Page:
There are a few things to note about these two histograms. They have (at least approximately) the same mean. They are both (at least approximately) symmetric. The first has a larger range. The second seems to be more peaked (though it's hard to tell because of the different range.
You refer to "steepness". It's not clear what you mean by that, especially since you refer to steepness at one bin. Histograms are a bad way to look at "local" properties of data, since they are strongly dependent on how you choose the bins. So I can't/won't comment on "steepness" at one particular bin.
But it seems like you might want to compute some simple descriptive statistics on each of these data sets. If you have the Statistics Toolbox, the MEAN and SKEWNESS functions will, as I observed above, return more or less zero in both cases. The STD and KURTOSIS functions are perhaps what you are looking for. The former will of course return a larger value for the first data set. KURTOSIS will give you an indication of which data set is more "peaked", which is to say, puts more weight at the peak and in the tails as opposed to the mid-range.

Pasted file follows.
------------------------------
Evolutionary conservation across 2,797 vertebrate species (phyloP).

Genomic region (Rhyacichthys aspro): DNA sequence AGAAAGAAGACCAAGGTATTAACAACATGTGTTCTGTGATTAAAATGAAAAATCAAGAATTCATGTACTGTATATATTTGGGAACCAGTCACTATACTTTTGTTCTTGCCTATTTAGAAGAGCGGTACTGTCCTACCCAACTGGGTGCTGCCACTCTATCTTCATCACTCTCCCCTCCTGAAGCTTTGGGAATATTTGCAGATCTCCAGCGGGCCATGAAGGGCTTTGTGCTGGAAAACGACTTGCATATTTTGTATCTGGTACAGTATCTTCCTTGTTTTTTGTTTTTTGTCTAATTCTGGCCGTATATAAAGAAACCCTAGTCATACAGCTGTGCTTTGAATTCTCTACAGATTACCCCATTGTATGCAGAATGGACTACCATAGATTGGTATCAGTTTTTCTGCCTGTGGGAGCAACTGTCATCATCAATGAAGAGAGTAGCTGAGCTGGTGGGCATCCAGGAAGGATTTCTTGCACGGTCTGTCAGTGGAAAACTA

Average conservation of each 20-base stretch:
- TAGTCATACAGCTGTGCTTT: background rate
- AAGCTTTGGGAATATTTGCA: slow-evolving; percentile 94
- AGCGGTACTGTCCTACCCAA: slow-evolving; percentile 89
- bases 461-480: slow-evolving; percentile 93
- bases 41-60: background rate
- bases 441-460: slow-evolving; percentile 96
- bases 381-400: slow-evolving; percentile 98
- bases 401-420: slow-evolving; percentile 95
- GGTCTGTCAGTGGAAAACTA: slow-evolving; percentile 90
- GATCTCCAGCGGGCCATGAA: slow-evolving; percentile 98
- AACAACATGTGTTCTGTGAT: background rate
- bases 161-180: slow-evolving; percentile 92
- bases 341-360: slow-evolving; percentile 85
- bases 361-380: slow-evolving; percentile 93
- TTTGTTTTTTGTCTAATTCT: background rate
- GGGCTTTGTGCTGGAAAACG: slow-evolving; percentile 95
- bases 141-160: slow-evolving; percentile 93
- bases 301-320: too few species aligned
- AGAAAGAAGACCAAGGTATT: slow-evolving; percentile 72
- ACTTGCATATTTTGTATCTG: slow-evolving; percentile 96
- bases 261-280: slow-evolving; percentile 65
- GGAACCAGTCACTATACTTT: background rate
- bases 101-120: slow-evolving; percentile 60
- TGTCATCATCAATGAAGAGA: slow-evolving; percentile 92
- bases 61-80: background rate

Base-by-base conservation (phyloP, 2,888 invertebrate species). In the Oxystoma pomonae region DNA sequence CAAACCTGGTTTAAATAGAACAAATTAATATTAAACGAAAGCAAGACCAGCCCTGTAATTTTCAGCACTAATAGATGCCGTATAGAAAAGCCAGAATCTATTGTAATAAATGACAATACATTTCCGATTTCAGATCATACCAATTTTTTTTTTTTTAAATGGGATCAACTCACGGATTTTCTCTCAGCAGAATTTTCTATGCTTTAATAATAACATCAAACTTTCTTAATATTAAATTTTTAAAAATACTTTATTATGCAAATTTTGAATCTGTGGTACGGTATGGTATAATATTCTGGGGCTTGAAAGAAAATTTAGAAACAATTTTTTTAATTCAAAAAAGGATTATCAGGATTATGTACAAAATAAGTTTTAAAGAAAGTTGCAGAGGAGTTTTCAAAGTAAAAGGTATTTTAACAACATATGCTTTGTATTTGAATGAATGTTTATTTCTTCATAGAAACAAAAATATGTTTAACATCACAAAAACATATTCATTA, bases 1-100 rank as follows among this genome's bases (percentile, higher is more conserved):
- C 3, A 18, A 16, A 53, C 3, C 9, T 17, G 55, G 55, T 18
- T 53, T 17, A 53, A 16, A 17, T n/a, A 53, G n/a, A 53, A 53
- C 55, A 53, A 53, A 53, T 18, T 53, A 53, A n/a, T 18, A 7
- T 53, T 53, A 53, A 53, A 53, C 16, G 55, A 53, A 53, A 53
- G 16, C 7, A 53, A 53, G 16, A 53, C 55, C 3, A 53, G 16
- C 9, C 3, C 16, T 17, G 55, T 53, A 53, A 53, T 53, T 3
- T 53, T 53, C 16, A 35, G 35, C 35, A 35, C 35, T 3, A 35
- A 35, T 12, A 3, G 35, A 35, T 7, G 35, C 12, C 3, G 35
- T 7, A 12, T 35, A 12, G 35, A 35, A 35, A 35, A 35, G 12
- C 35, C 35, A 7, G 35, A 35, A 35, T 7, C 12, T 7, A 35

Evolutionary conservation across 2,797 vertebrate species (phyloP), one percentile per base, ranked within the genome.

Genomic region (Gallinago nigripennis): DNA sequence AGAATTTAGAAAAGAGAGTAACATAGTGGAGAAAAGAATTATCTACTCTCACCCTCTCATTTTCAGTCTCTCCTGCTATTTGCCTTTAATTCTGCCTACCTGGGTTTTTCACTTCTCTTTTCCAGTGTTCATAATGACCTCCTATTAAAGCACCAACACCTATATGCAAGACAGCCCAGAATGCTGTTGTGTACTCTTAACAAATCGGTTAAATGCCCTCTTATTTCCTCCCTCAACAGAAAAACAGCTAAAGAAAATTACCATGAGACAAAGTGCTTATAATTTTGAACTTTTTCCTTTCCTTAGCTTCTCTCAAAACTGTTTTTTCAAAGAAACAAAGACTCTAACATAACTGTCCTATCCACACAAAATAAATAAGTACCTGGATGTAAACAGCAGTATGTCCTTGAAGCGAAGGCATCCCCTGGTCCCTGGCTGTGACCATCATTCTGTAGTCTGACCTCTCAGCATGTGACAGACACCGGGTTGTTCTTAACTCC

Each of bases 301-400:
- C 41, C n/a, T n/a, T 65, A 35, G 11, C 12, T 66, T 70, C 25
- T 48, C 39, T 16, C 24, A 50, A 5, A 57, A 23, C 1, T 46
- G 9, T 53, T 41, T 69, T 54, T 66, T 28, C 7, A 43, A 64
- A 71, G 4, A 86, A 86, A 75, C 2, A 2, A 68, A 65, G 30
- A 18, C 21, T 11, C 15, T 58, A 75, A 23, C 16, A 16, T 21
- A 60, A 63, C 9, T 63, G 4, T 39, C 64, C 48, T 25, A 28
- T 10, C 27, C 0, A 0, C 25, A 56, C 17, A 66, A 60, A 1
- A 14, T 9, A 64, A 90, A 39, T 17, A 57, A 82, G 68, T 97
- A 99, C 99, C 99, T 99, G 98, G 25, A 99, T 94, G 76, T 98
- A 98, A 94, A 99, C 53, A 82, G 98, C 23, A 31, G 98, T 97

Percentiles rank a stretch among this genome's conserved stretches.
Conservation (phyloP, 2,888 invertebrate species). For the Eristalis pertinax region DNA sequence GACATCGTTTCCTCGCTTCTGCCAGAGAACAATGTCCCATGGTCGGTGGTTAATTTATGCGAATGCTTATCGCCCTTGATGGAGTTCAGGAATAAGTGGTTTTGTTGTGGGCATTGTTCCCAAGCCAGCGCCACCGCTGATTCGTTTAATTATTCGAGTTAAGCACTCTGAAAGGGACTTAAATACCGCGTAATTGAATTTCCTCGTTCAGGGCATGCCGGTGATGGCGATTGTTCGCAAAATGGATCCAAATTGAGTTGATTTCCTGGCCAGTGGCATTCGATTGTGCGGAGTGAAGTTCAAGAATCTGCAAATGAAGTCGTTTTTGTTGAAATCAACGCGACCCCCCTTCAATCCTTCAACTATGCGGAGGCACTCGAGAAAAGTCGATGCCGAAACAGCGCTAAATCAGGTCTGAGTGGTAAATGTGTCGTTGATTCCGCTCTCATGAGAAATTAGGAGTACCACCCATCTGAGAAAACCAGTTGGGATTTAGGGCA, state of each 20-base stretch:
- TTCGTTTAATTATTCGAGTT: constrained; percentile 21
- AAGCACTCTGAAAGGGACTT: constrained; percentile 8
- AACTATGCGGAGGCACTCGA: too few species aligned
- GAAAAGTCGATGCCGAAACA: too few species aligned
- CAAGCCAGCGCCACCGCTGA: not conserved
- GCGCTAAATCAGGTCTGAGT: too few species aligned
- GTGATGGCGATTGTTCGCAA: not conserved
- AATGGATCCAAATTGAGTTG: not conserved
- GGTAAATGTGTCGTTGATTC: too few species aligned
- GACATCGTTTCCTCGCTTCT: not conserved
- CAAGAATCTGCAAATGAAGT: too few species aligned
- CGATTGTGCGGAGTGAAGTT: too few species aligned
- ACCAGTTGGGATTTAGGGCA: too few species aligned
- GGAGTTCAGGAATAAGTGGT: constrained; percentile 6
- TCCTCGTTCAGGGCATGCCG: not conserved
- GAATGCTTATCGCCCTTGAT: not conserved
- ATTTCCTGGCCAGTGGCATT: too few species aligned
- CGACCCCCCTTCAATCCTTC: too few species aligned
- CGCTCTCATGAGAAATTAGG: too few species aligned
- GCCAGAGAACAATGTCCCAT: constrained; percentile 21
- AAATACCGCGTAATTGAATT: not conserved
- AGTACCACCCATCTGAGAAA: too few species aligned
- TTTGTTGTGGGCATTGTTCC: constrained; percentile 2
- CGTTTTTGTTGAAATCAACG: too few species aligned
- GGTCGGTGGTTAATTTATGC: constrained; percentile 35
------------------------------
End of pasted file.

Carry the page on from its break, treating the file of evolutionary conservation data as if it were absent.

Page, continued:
If kurtosis is what you are asking about, one thing you might do to visualize it is to standardize both data sets using ZSCORE, and then plot smooth density estimates from KSDENSITY of both in the same figure. Something like
x1 = randn(1000,1);
x2 = trnd(3,1000,1);
hold on, ksdensity(zscore(x2)); hold off
The Distribution Fitting Tool, dfittool, will probably make comparing these two data sets easier.